“It does take a lot of work
and effort and time to get
to that point (success).”
“It took 12 years of working to
come up with the idea of my
platform. It was a very long,
painful 12 year learning process.”
“Success is also relative.
Success is not the same to
“Not a plan but a lot of pain
and lots of learning.”
"I didn't have an Ah ha moment over a bowl of cereal."
"I knocked a quick prototype together in about an hour, and spent 5 weeks improving it."
"It's not just about knowing when to start, but knowing when to stop." @kiwanja
Great advice from @eoinkcostello at #DunlinFACEit #SEW16
"Parachute jumping is like
entrepreneurship- you've done it,
or you know someone who has,
and it's something you're afraid
"There is no shame in failing when
you have been honest with
yourself throughout." Words of
"I want to have no regrets and
have a say in my life."
@eoinkcostello responds to
"One of the most common causes
of failure isn't financing, it's team
dynamics." The importance of
having the right team
Inspiration comes from work: you canʼt expect to be visited by a muse and suddenly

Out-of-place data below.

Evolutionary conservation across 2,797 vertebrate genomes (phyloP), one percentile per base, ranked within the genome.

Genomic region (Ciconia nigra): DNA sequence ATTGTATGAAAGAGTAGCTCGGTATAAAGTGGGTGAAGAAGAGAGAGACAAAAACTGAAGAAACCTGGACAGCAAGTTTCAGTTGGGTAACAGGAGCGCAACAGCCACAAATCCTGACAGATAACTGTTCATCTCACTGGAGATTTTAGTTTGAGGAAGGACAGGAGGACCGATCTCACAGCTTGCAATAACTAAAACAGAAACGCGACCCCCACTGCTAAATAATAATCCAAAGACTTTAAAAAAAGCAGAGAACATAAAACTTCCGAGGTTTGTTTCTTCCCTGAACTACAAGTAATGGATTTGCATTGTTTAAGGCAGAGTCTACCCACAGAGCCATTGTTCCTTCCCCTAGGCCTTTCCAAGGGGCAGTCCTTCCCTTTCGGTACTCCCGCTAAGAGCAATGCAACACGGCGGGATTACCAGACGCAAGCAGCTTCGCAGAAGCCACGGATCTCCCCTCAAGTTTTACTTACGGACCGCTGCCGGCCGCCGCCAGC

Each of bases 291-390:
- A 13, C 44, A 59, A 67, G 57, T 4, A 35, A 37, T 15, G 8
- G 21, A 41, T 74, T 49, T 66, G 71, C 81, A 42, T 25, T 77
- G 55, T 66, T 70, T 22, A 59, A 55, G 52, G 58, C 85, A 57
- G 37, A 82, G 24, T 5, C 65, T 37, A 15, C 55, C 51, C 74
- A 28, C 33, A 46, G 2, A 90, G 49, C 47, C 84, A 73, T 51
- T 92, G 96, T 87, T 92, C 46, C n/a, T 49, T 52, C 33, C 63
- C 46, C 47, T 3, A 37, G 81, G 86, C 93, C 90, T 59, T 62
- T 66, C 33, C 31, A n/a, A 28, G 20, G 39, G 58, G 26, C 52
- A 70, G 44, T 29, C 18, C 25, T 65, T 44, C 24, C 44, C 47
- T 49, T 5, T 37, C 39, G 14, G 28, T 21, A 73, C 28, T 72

know exactly what kind of business you want to launch and how to manage it. Instead,
it requires months and years of effort to gain that knowledge that, in the end, is the seed
of true inspiration.
“It took 12 years of working to come up with the idea of my platform.”
"I didn't have an Ah ha moment over a bowl of cereal." BANKS
And if inspiration comes from work, this comes with passion. Thatʼs another popular idea
shared by all the speakers. If you are going to startup, you better do it in a field in which
you feel like you can spend countless hours of work because you probably will.
“What are you most fearful of? Then challenge it head on,
and the fear will dissipate.” COSTELLO
So yes, it is hard and painful, but itʼs very rewarding. Creating your own business from
nothing is one of the best feelings that someone can ever have. To realize that your
talent, sacrifice and perseverance has created a startup that is actually working well
and even employing a few people, is something that is worth all that pain.
“Not a plan but a lot of pain and lots of learning.” BANKS
This means that success, that huge word with lots of implications, is absolutely relative.
For someone, success may mean that a venture wonʼt all come to an end in one year.
To someone else it might mean hiring 10 people and going international.
Success is relative.